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Couple roll with up and downs of minor league life
They own no home, no furniture and, on Wednesday, Blair will pack all their possessions and make their ninth move. It’s the life of a couple in the minor leagues.
College sweethearts, Tyler proposed by candlelight in the classroom where they first met. She held off pursuing a career with her economics degree to follow his dream of playing professional baseball.
But as the novelty of the romantic adventure now turns into his fourth season of trying to make it, the reality of life in the minors is that it takes perseverance.
For Tyler, drafted in the eighth round out of Rice by the St. Louis Cardinals in 2007, his minor-league career has been a game of Chutes and Ladders. He started out in Class A in Batavia, N.Y., rose to Triple-A in Memphis and got demoted to Double-A in Springfield, Mo.
And just like that, she had to pack their life in Memphis and relocate to Springfield for a game the next day. A season-ending elbow injury last year sent the couple packing once again, but this time to Blair’s parents’ home in Florida while he rehabbed, so the two could save some money.
Tyler’s salary has ranged from $1,100 a month while in Batavia, to roughly $2,100 in Memphis.
“I call it reverse poor,” says Blair, a former all-conference tennis player at Rice. “We have money in the bank, but we don’t spend it because we don’t know how much longer it will have to last.”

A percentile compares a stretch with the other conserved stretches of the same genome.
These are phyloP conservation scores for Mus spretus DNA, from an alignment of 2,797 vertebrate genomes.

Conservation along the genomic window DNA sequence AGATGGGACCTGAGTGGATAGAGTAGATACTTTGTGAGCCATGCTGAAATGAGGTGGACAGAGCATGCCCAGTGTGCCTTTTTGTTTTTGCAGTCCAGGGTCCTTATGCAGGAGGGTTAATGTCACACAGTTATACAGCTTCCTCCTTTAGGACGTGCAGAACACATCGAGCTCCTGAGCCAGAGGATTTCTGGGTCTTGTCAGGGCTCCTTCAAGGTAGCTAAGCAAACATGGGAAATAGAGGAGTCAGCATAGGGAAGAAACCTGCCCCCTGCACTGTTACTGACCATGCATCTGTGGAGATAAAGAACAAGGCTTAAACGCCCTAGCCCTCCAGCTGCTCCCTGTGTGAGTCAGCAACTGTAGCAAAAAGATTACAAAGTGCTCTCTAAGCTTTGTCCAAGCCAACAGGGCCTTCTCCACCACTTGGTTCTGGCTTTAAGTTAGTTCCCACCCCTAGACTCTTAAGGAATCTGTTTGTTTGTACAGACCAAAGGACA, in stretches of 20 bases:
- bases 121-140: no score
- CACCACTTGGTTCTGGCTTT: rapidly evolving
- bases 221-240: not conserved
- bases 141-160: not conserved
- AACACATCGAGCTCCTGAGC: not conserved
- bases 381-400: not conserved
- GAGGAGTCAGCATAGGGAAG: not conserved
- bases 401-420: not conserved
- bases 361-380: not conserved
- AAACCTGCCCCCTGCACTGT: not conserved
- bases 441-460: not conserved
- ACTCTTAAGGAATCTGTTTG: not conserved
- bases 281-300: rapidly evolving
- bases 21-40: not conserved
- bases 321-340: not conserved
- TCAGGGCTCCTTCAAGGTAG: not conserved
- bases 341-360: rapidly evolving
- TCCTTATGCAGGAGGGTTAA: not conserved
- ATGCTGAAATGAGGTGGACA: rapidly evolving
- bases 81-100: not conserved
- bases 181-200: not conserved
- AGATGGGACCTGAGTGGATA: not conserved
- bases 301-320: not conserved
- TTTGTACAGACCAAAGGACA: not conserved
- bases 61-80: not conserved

Since 25-year-old Tyler only earns a salary during the season, he teaches baseball clinics in the offseason to earn extra money and 27-year-old Blair has been teaching tennis seven days a week. She wasn’t able to attend a single spring-training game this season and a rare glimpse of her husband at bat came as she ran to the television in between lessons at the tennis club to catch his appearance in a big league exhibition game against the Mets.
For Tyler, the sweet taste of those major league moments are often mixed with subtle reminders of the realities of still being a minor league player.
“I’m talking to my parents along the right-field sideline and these kids come running up to me because I’m dressed in a Cardinal uniform but they have no idea who I am,” he said. “I’m wearing number 90 with no name on the back and they hand me baseballs to sign with autographs of Lou Brock and Bob Gibson on it and I think to myself, ‘Man, they have no idea what they’re doing to this baseball, it was valuable before I signed it.’”
For Blair, after her own collegiate athletic career, playing the role of supporter was a challenge.
“It’s hard when you’re not the athlete,” she said. “If it were me after a bad day, I would just get back on the horse, but there’s no horse to get back onto when you’re the wife and there’s nowhere to put that emotion. When you’re in the stands watching, you’re feeling so helpless.”
By Tom Fitton
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